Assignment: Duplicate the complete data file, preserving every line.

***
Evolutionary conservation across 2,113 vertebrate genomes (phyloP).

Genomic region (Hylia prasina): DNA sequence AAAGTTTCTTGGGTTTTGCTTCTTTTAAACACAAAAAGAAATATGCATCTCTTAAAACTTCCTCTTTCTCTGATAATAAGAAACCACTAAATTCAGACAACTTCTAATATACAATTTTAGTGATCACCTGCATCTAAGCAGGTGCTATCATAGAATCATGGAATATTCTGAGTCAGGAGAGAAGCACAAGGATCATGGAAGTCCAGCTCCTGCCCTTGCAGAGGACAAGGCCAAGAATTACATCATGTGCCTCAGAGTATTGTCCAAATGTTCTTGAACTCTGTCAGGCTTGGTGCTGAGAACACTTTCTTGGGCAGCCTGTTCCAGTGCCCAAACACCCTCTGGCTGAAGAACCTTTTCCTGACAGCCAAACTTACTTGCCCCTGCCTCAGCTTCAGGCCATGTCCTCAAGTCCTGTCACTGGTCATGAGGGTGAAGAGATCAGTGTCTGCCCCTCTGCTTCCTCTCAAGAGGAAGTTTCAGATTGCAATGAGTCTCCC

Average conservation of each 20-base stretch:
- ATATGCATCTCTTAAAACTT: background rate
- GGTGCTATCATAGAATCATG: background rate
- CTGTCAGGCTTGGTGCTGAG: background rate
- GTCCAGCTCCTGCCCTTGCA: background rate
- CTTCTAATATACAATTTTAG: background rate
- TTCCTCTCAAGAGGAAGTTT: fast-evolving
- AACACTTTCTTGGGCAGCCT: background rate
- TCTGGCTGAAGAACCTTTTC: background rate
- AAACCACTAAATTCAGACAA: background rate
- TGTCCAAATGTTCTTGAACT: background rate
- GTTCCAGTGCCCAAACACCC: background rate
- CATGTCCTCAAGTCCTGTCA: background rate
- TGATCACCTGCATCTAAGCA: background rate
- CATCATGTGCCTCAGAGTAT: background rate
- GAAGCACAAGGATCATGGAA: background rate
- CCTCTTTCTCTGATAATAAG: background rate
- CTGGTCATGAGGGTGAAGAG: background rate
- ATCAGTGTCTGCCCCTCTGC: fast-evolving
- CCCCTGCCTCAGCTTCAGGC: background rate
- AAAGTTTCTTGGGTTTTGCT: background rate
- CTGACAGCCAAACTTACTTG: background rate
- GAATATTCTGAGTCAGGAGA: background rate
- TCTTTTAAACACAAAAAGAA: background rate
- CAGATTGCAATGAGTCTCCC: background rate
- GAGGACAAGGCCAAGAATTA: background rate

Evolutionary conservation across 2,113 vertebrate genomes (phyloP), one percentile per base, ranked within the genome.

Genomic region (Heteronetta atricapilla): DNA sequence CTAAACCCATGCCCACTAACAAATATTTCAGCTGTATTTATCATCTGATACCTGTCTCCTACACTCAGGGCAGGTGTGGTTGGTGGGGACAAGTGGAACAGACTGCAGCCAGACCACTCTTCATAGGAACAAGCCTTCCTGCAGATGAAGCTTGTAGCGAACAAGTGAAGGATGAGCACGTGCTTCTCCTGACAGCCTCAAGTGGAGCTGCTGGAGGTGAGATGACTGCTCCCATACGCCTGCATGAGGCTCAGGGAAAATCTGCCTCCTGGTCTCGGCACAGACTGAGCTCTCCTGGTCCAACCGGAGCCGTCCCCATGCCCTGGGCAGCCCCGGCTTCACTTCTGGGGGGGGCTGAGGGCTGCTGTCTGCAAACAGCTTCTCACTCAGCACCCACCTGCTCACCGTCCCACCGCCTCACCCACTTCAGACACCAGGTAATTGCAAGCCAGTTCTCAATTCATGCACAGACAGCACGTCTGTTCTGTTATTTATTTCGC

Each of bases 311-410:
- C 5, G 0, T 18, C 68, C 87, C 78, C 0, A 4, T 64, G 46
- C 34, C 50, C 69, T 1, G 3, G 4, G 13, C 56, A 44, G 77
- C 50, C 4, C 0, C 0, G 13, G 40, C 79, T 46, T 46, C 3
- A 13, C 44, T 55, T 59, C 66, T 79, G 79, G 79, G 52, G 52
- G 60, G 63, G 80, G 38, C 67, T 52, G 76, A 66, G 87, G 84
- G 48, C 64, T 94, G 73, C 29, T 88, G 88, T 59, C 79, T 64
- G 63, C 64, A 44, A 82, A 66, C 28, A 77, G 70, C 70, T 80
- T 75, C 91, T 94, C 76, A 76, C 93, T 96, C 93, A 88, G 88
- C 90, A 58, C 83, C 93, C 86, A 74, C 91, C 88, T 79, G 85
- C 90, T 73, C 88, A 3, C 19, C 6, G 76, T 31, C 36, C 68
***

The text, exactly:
Evolutionary conservation across 2,113 vertebrate genomes (phyloP).

Genomic region (Hylia prasina): DNA sequence AAAGTTTCTTGGGTTTTGCTTCTTTTAAACACAAAAAGAAATATGCATCTCTTAAAACTTCCTCTTTCTCTGATAATAAGAAACCACTAAATTCAGACAACTTCTAATATACAATTTTAGTGATCACCTGCATCTAAGCAGGTGCTATCATAGAATCATGGAATATTCTGAGTCAGGAGAGAAGCACAAGGATCATGGAAGTCCAGCTCCTGCCCTTGCAGAGGACAAGGCCAAGAATTACATCATGTGCCTCAGAGTATTGTCCAAATGTTCTTGAACTCTGTCAGGCTTGGTGCTGAGAACACTTTCTTGGGCAGCCTGTTCCAGTGCCCAAACACCCTCTGGCTGAAGAACCTTTTCCTGACAGCCAAACTTACTTGCCCCTGCCTCAGCTTCAGGCCATGTCCTCAAGTCCTGTCACTGGTCATGAGGGTGAAGAGATCAGTGTCTGCCCCTCTGCTTCCTCTCAAGAGGAAGTTTCAGATTGCAATGAGTCTCCC

Average conservation of each 20-base stretch:
- ATATGCATCTCTTAAAACTT: background rate
- GGTGCTATCATAGAATCATG: background rate
- CTGTCAGGCTTGGTGCTGAG: background rate
- GTCCAGCTCCTGCCCTTGCA: background rate
- CTTCTAATATACAATTTTAG: background rate
- TTCCTCTCAAGAGGAAGTTT: fast-evolving
- AACACTTTCTTGGGCAGCCT: background rate
- TCTGGCTGAAGAACCTTTTC: background rate
- AAACCACTAAATTCAGACAA: background rate
- TGTCCAAATGTTCTTGAACT: background rate
- GTTCCAGTGCCCAAACACCC: background rate
- CATGTCCTCAAGTCCTGTCA: background rate
- TGATCACCTGCATCTAAGCA: background rate
- CATCATGTGCCTCAGAGTAT: background rate
- GAAGCACAAGGATCATGGAA: background rate
- CCTCTTTCTCTGATAATAAG: background rate
- CTGGTCATGAGGGTGAAGAG: background rate
- ATCAGTGTCTGCCCCTCTGC: fast-evolving
- CCCCTGCCTCAGCTTCAGGC: background rate
- AAAGTTTCTTGGGTTTTGCT: background rate
- CTGACAGCCAAACTTACTTG: background rate
- GAATATTCTGAGTCAGGAGA: background rate
- TCTTTTAAACACAAAAAGAA: background rate
- CAGATTGCAATGAGTCTCCC: background rate
- GAGGACAAGGCCAAGAATTA: background rate

Evolutionary conservation across 2,113 vertebrate genomes (phyloP), one percentile per base, ranked within the genome.

Genomic region (Heteronetta atricapilla): DNA sequence CTAAACCCATGCCCACTAACAAATATTTCAGCTGTATTTATCATCTGATACCTGTCTCCTACACTCAGGGCAGGTGTGGTTGGTGGGGACAAGTGGAACAGACTGCAGCCAGACCACTCTTCATAGGAACAAGCCTTCCTGCAGATGAAGCTTGTAGCGAACAAGTGAAGGATGAGCACGTGCTTCTCCTGACAGCCTCAAGTGGAGCTGCTGGAGGTGAGATGACTGCTCCCATACGCCTGCATGAGGCTCAGGGAAAATCTGCCTCCTGGTCTCGGCACAGACTGAGCTCTCCTGGTCCAACCGGAGCCGTCCCCATGCCCTGGGCAGCCCCGGCTTCACTTCTGGGGGGGGCTGAGGGCTGCTGTCTGCAAACAGCTTCTCACTCAGCACCCACCTGCTCACCGTCCCACCGCCTCACCCACTTCAGACACCAGGTAATTGCAAGCCAGTTCTCAATTCATGCACAGACAGCACGTCTGTTCTGTTATTTATTTCGC

Each of bases 311-410:
- C 5, G 0, T 18, C 68, C 87, C 78, C 0, A 4, T 64, G 46
- C 34, C 50, C 69, T 1, G 3, G 4, G 13, C 56, A 44, G 77
- C 50, C 4, C 0, C 0, G 13, G 40, C 79, T 46, T 46, C 3
- A 13, C 44, T 55, T 59, C 66, T 79, G 79, G 79, G 52, G 52
- G 60, G 63, G 80, G 38, C 67, T 52, G 76, A 66, G 87, G 84
- G 48, C 64, T 94, G 73, C 29, T 88, G 88, T 59, C 79, T 64
- G 63, C 64, A 44, A 82, A 66, C 28, A 77, G 70, C 70, T 80
- T 75, C 91, T 94, C 76, A 76, C 93, T 96, C 93, A 88, G 88
- C 90, A 58, C 83, C 93, C 86, A 74, C 91, C 88, T 79, G 85
- C 90, T 73, C 88, A 3, C 19, C 6, G 76, T 31, C 36, C 68